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A Guide to Safe Use of Pain Medicine

Use as Directed continued...

Consumers who take pain relief medications must follow their health care professional's instructions carefully. If a measuring tool is provided with your medicine, use it as directed.

Do not change the dose of your pain relief medication without talking to your doctor first.

Also, pain medications should never be shared with anyone else. Only your health care professional can decide if a prescription pain medication is safe for someone.

Here are other key points to remember.

With acetaminophen:

  • Taking a higher dose than recommended will not provide more relief and can be dangerous.
  • Too much can lead to liver damage and death. Risk for liver damage may be increased in people who drink three or more alcoholic beverages a day while using acetaminophen-containing medicines.
  • Be cautious when giving acetaminophen to children. Infant drop medications can be significantly stronger than regular children's medications. Read and follow the directions on the label every time you use a medicine. Be sure that your infant is getting the infants' pain formula and your older child is getting the children's pain formula.

With NSAIDs:

  • Too much can cause stomach bleeding. This risk increases in people who are over 60 years of age, are taking prescription blood thinners, are taking steroids, have a history of stomach bleeding or ulcers, and/or have other bleeding problems.
  • Use of NSAIDs can also cause kidney damage. This risk may increase in people who are over 60 years of age, are taking a diuretic (a drug that increases the excretion of urine), have high blood pressure, heart disease, or pre-existing kidney disease.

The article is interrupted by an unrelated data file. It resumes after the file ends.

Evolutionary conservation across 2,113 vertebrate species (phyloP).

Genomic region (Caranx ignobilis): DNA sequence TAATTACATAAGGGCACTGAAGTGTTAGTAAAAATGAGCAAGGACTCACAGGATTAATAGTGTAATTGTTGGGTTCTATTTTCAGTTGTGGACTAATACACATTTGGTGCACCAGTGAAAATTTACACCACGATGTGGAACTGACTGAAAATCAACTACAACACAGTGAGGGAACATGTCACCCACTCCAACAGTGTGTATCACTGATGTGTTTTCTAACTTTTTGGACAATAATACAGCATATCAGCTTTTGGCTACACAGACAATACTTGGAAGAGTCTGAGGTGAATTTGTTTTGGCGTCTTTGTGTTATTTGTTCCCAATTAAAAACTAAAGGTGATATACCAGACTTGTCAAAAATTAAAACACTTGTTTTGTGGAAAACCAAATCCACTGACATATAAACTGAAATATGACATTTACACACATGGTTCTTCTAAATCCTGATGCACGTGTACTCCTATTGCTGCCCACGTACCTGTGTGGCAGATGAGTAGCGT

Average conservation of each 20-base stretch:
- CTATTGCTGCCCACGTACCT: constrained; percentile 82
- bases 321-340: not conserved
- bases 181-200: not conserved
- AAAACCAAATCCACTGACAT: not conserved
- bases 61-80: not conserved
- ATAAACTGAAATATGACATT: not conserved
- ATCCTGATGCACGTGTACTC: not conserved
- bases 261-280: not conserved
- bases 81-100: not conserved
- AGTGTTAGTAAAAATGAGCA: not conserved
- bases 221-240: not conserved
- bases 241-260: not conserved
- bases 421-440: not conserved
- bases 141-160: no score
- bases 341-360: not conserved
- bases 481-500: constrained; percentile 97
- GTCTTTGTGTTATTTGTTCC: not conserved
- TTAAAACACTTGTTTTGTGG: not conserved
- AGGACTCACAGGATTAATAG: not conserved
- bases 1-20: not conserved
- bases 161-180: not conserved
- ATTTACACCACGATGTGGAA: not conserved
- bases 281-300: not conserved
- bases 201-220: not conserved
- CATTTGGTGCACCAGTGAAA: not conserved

With opioids:

  • Use of opioids can lead to drowsiness. Do not drive or use any machinery that may injure you, especially when you first start the medication.
  • The dose of an opioid pain medication that is safe for you could be high enough to cause an overdose and death in someone else, especially children.

 

Know the Active Ingredients

A specific area of concern with OTC pain medicines is when products sold for different uses have the same active ingredient. A cold and cough remedy may have the same active ingredient as a headache remedy or a prescription pain reliever.

To minimize the risks of an accidental overdose, consumers should avoid taking multiple medications with the same active ingredient at the same time.

All OTC medicines must have all of their active ingredients listed on the package. For prescription drugs, the active ingredients are listed on the container label.

Talk with your pharmacist or another health care professional if you have questions about using OTC medicines, and especially before using them in combination with dietary supplements or other OTC or prescription medicines.

Misuse and Abuse

Misuse and abuse of pain medications can be extremely dangerous. This is especially so in regard to opioids. These medications should be stored in a place where they cannot be stolen.

WebMD Public Information from the FDA

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